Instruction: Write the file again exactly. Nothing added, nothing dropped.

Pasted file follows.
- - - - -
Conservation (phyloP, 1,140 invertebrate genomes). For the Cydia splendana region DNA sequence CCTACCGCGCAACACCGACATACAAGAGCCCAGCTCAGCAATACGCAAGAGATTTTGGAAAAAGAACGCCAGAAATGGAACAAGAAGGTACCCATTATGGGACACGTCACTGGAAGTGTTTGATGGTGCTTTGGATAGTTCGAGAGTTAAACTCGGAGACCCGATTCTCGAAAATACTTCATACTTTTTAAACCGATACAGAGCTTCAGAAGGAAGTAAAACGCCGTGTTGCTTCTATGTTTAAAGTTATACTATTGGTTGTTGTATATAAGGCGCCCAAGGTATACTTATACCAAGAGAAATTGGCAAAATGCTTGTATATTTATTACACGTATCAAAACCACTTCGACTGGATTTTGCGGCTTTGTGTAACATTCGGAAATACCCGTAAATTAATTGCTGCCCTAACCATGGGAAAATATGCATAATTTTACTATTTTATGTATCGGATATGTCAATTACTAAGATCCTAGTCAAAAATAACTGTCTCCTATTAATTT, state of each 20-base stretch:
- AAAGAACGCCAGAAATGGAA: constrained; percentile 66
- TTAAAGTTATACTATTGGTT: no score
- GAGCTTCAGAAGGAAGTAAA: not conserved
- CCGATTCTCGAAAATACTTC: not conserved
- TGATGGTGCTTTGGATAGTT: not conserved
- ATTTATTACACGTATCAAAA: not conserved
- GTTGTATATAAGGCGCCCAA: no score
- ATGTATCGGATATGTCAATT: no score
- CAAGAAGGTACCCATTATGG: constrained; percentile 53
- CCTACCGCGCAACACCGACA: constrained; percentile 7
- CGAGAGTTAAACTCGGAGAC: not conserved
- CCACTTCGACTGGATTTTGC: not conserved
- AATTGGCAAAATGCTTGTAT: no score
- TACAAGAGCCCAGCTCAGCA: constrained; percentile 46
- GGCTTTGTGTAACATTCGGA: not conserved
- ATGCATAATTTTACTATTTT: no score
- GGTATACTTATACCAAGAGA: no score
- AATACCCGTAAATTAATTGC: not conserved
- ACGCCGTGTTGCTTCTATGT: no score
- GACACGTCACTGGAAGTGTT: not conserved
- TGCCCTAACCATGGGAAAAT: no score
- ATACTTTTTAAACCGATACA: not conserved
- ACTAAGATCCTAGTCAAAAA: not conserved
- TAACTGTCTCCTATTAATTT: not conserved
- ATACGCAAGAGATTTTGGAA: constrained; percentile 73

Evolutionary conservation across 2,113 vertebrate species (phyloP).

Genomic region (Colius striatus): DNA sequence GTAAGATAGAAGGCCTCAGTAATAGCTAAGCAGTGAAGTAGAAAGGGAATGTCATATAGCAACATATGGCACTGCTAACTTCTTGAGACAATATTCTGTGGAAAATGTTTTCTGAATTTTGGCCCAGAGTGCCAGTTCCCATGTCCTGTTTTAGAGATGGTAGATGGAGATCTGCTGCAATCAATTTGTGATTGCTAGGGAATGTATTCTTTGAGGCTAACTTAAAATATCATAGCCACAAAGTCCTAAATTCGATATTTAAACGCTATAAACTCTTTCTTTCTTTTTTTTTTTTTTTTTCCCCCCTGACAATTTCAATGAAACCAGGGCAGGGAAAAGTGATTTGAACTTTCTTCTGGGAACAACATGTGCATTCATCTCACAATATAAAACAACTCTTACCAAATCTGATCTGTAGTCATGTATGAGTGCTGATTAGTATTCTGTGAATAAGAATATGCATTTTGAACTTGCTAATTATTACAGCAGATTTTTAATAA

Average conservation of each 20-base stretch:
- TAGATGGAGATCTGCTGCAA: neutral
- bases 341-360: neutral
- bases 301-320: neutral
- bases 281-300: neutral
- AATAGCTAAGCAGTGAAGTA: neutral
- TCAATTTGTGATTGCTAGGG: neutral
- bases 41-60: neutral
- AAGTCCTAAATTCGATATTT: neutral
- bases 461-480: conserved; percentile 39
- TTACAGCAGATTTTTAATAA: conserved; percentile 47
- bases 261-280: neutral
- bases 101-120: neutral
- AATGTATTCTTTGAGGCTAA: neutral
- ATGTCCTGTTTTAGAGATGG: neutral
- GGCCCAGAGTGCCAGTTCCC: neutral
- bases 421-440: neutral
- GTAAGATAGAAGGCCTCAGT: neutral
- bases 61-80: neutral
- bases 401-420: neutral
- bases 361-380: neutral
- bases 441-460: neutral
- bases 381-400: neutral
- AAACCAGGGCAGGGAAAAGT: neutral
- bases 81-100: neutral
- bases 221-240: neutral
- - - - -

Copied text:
Conservation (phyloP, 1,140 invertebrate genomes). For the Cydia splendana region DNA sequence CCTACCGCGCAACACCGACATACAAGAGCCCAGCTCAGCAATACGCAAGAGATTTTGGAAAAAGAACGCCAGAAATGGAACAAGAAGGTACCCATTATGGGACACGTCACTGGAAGTGTTTGATGGTGCTTTGGATAGTTCGAGAGTTAAACTCGGAGACCCGATTCTCGAAAATACTTCATACTTTTTAAACCGATACAGAGCTTCAGAAGGAAGTAAAACGCCGTGTTGCTTCTATGTTTAAAGTTATACTATTGGTTGTTGTATATAAGGCGCCCAAGGTATACTTATACCAAGAGAAATTGGCAAAATGCTTGTATATTTATTACACGTATCAAAACCACTTCGACTGGATTTTGCGGCTTTGTGTAACATTCGGAAATACCCGTAAATTAATTGCTGCCCTAACCATGGGAAAATATGCATAATTTTACTATTTTATGTATCGGATATGTCAATTACTAAGATCCTAGTCAAAAATAACTGTCTCCTATTAATTT, state of each 20-base stretch:
- AAAGAACGCCAGAAATGGAA: constrained; percentile 66
- TTAAAGTTATACTATTGGTT: no score
- GAGCTTCAGAAGGAAGTAAA: not conserved
- CCGATTCTCGAAAATACTTC: not conserved
- TGATGGTGCTTTGGATAGTT: not conserved
- ATTTATTACACGTATCAAAA: not conserved
- GTTGTATATAAGGCGCCCAA: no score
- ATGTATCGGATATGTCAATT: no score
- CAAGAAGGTACCCATTATGG: constrained; percentile 53
- CCTACCGCGCAACACCGACA: constrained; percentile 7
- CGAGAGTTAAACTCGGAGAC: not conserved
- CCACTTCGACTGGATTTTGC: not conserved
- AATTGGCAAAATGCTTGTAT: no score
- TACAAGAGCCCAGCTCAGCA: constrained; percentile 46
- GGCTTTGTGTAACATTCGGA: not conserved
- ATGCATAATTTTACTATTTT: no score
- GGTATACTTATACCAAGAGA: no score
- AATACCCGTAAATTAATTGC: not conserved
- ACGCCGTGTTGCTTCTATGT: no score
- GACACGTCACTGGAAGTGTT: not conserved
- TGCCCTAACCATGGGAAAAT: no score
- ATACTTTTTAAACCGATACA: not conserved
- ACTAAGATCCTAGTCAAAAA: not conserved
- TAACTGTCTCCTATTAATTT: not conserved
- ATACGCAAGAGATTTTGGAA: constrained; percentile 73

Evolutionary conservation across 2,113 vertebrate species (phyloP).

Genomic region (Colius striatus): DNA sequence GTAAGATAGAAGGCCTCAGTAATAGCTAAGCAGTGAAGTAGAAAGGGAATGTCATATAGCAACATATGGCACTGCTAACTTCTTGAGACAATATTCTGTGGAAAATGTTTTCTGAATTTTGGCCCAGAGTGCCAGTTCCCATGTCCTGTTTTAGAGATGGTAGATGGAGATCTGCTGCAATCAATTTGTGATTGCTAGGGAATGTATTCTTTGAGGCTAACTTAAAATATCATAGCCACAAAGTCCTAAATTCGATATTTAAACGCTATAAACTCTTTCTTTCTTTTTTTTTTTTTTTTTCCCCCCTGACAATTTCAATGAAACCAGGGCAGGGAAAAGTGATTTGAACTTTCTTCTGGGAACAACATGTGCATTCATCTCACAATATAAAACAACTCTTACCAAATCTGATCTGTAGTCATGTATGAGTGCTGATTAGTATTCTGTGAATAAGAATATGCATTTTGAACTTGCTAATTATTACAGCAGATTTTTAATAA

Average conservation of each 20-base stretch:
- TAGATGGAGATCTGCTGCAA: neutral
- bases 341-360: neutral
- bases 301-320: neutral
- bases 281-300: neutral
- AATAGCTAAGCAGTGAAGTA: neutral
- TCAATTTGTGATTGCTAGGG: neutral
- bases 41-60: neutral
- AAGTCCTAAATTCGATATTT: neutral
- bases 461-480: conserved; percentile 39
- TTACAGCAGATTTTTAATAA: conserved; percentile 47
- bases 261-280: neutral
- bases 101-120: neutral
- AATGTATTCTTTGAGGCTAA: neutral
- ATGTCCTGTTTTAGAGATGG: neutral
- GGCCCAGAGTGCCAGTTCCC: neutral
- bases 421-440: neutral
- GTAAGATAGAAGGCCTCAGT: neutral
- bases 61-80: neutral
- bases 401-420: neutral
- bases 361-380: neutral
- bases 441-460: neutral
- bases 381-400: neutral
- AAACCAGGGCAGGGAAAAGT: neutral
- bases 81-100: neutral
- bases 221-240: neutral